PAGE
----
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Sleep. 2018 Apr 1;41(4). doi: 10.1093/sleep/zsy018.

Sleep duration and incidence of obesity in infants, children, and adolescents: a systematic review and meta-analysis of prospective studies.

Author information

Division of Health Sciences (Mental Health and Wellbeing), Warwick Medical School, University of Warwick, Coventry, UK.
Epidemiology and Public Health, Wageningen University, The Netherlands.
University Hospitals Coventry and Warwickshire NHS Trust, Coventry, UK.


Study Objectives:

To assess the prospective relationship between sleep and obesity in a paediatric population.


We performed a systematic search using PubMed, Embase, Web of Science, and Cochrane (up to September 25, 2017). Included studies were prospective, had follow-up of ≥1 year, had duration of sleep at baseline, and measures of incidence of overweight or obesity and/or changes in body mass index (BMI) z-score and BMI during follow-up. We extracted relative risks or changes in BMI z-score or BMI and 95% confidence intervals (CI) and pooled them using a random effect model.


Forty-two studies were included but, as there was significant heterogeneity, results are presented by age strata. Short sleep was associated with a greater risk of developing overweight or obesity in infancy (seven studies, 14738 participants, risk ratio [RR]: 1.40; 95% CI 1.19 to 1.65; p < .001), early childhood (eight studies, 31104 participants, RR: 1.57; 1.40 to 1.76; p < .001), middle childhood (three studies, 3005 participants, RR: 2.23; 2.18 to 2.27; p < .001), and adolescence (three studies, 26652 participants, RR: 1.30; 1.11 to 1.53; p < .002). Sleep duration was also associated with a significant change in BMI z-score (14 studies, 18 cohorts, 31665 participants; mean difference -0.03; -0.04 to -0.01 per hour sleep; p = .001) and in BMI (16 studies, 24 cohorts, 24894 participants; mean difference -0.03 kg/m2; -0.04 to -0.01 for every hour of increase in sleep; p = .001).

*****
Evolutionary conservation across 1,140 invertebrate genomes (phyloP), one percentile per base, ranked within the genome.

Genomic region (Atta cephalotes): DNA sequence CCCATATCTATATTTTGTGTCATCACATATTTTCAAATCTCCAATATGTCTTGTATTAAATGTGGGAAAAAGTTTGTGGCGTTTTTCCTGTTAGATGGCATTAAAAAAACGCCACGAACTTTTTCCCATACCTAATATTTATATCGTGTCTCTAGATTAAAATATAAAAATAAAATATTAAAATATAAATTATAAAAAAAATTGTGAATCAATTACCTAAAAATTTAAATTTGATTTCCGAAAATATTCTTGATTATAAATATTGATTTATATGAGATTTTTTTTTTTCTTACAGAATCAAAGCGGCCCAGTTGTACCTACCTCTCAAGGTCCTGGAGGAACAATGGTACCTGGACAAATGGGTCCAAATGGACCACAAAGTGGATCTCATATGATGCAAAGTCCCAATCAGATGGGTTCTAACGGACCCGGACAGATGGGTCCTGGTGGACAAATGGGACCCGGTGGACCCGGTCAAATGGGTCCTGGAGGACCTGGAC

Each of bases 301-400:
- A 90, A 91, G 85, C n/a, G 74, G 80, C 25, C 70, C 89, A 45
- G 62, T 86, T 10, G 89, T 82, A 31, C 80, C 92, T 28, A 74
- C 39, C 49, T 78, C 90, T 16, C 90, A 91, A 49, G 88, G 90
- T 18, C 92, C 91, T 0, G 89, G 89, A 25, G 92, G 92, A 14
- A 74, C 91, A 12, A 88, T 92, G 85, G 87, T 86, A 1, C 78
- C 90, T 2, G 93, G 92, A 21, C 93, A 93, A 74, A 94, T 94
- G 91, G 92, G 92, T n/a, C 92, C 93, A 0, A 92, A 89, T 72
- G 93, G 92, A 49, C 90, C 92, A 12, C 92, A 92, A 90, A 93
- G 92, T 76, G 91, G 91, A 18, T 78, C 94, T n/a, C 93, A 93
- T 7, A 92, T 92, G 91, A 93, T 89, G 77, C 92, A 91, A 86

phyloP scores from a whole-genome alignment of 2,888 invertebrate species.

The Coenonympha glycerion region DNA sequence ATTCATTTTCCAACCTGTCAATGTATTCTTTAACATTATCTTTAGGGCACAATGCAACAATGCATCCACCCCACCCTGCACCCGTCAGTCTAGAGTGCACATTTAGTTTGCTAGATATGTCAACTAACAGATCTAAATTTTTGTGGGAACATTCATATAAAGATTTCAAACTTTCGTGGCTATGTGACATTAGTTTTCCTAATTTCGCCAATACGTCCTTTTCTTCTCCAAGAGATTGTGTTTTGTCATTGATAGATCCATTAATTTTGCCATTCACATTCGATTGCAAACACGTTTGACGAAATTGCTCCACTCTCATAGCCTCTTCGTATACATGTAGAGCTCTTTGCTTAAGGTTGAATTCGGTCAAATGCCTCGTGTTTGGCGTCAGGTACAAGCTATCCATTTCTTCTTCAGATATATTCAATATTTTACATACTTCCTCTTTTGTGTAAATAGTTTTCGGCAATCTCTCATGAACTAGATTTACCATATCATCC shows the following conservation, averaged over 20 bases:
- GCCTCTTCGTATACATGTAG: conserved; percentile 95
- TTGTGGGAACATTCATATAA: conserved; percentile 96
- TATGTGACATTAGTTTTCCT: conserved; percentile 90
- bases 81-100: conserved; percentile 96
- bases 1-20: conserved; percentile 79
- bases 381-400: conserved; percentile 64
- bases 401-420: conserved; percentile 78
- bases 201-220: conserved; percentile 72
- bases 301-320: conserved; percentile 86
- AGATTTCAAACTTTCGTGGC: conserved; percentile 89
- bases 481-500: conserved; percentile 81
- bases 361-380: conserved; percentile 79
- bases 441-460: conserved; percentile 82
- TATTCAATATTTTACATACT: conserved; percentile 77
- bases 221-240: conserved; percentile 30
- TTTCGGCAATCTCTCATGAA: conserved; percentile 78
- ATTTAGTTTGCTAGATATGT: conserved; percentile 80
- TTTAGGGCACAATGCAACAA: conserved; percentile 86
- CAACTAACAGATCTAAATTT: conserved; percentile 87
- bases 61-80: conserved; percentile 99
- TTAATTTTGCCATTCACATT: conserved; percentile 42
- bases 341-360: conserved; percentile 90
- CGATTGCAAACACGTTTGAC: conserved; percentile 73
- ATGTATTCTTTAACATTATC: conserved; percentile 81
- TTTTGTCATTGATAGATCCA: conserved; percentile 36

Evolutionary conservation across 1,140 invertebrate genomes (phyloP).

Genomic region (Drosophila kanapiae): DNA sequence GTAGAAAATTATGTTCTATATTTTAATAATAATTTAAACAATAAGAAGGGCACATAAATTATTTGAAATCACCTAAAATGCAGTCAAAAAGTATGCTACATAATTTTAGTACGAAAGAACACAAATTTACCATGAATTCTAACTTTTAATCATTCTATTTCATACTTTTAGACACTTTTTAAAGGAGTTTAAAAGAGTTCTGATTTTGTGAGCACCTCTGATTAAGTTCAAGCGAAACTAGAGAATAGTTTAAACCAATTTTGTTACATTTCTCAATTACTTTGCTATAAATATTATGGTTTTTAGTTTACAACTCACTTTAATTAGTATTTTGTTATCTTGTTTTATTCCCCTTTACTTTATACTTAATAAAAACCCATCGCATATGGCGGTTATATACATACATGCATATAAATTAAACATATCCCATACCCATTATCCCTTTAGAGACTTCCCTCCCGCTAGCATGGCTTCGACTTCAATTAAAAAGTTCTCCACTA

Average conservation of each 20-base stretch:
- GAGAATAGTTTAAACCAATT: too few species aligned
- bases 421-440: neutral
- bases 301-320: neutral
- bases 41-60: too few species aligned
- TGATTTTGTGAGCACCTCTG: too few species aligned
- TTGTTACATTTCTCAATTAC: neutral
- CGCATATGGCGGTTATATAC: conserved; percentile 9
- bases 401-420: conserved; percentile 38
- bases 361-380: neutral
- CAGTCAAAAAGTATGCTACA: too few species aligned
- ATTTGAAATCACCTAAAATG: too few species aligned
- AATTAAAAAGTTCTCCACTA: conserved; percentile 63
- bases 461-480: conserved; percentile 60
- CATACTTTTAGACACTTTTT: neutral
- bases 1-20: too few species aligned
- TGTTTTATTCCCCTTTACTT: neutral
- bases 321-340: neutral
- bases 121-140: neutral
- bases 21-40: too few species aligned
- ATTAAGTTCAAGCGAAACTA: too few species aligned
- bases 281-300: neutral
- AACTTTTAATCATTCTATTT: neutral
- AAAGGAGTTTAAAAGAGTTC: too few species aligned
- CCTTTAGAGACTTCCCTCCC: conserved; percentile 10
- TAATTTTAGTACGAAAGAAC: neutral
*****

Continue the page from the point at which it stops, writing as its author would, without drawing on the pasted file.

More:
Short sleep duration is a risk factor or marker of the development of obesity in infants, children, and adolescents.


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